Renzo Piano, the architect renowned for designing The Shard in London, is to direct the building of a new bridge in Genoa to replace the one that collapsed in August, causing 43 deaths.
Mr Piano (81), who comes from Genoa, has said he will work for free on the new structure, which will replace the ill-fated Morandi bridge.
“It will last for 2,000 years,” he told the ‘Corriere della Sera’ yesterday.
“Bridges should not collapse. It will need to reunite a city that has been divided and to sustain pride. It will be a homage to the city I love.”
The new bridge, which is expected to cost €202m, is scheduled to open in 2020.
“We’ll see it built by the end of next year,” said Danilo Toninelli, Italy’s transport and infrastructure minister.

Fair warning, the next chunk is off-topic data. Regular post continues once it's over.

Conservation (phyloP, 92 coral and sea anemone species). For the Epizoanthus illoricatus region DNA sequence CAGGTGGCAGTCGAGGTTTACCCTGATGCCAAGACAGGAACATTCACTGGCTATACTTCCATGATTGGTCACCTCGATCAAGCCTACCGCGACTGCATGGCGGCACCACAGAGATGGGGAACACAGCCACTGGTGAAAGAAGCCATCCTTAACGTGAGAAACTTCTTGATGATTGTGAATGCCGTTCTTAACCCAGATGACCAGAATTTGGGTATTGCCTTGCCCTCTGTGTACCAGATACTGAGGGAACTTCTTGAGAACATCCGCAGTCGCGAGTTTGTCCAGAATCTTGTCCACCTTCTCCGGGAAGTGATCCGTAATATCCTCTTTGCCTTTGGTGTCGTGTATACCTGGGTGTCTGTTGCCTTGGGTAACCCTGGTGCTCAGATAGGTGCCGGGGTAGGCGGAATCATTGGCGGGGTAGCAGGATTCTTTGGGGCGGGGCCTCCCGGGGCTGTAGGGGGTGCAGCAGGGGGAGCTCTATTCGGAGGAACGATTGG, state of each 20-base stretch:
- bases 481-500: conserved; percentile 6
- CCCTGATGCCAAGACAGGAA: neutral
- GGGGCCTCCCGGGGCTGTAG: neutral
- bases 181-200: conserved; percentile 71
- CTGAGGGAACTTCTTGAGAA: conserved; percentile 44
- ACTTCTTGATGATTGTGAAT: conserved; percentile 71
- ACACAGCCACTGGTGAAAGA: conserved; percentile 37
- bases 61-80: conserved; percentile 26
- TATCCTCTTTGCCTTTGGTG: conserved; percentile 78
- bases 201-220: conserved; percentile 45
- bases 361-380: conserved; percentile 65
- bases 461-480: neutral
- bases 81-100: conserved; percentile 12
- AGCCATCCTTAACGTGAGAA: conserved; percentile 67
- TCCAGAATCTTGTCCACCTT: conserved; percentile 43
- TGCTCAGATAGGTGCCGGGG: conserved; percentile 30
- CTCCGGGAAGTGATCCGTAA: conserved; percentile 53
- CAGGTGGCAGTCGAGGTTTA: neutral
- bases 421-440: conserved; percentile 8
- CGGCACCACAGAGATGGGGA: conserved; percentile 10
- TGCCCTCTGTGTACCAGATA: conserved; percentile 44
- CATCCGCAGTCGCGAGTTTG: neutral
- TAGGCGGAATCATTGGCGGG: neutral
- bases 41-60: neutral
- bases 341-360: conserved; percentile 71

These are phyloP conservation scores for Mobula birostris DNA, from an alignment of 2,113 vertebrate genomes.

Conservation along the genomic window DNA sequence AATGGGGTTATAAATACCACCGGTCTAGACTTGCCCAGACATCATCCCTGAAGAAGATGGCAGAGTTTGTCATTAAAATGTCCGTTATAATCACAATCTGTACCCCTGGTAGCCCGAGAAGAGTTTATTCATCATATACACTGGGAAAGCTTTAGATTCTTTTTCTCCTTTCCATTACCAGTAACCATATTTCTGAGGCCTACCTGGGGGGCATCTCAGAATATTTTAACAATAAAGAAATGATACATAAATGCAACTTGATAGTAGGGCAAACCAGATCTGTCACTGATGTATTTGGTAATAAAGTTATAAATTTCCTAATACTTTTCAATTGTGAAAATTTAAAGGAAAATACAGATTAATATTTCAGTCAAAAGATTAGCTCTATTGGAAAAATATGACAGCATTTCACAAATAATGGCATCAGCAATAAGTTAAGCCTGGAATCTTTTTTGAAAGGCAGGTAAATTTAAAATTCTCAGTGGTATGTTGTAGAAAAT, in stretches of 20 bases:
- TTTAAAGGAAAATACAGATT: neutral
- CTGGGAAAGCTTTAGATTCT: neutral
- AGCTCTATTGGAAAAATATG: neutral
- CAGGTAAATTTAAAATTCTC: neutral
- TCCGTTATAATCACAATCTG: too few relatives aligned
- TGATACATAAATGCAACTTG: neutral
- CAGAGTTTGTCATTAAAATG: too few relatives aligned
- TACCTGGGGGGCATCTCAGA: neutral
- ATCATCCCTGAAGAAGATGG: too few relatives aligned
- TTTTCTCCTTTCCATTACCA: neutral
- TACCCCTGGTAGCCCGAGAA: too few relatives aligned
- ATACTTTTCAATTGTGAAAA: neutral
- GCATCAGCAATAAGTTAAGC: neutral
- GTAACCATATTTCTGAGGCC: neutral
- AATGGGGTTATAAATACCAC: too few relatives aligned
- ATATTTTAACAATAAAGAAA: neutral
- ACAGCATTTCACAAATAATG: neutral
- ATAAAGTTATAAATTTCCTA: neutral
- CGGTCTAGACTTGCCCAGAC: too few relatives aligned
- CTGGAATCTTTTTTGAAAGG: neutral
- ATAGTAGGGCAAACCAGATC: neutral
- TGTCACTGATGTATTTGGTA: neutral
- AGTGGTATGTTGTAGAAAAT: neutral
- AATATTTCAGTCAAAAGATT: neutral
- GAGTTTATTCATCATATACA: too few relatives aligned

Mr Piano, who was in the northern port city on the day of the disaster, is regarded as one of the world’s most innovative architects.
His projects have included the ‘New York Times’ Building in New York, the futuristic-looking Jean-Marie Tjibaou Cultural Centre in New Caledonia and, together with Richard Rogers, the Pompidou Centre in Paris.
The contract to build the new bridge was awarded to a consortium consisting of three Italian construction companies and the new bridge will be illuminated by 43 tall lights placed at regular intervals – one for each victim of the tragedy.
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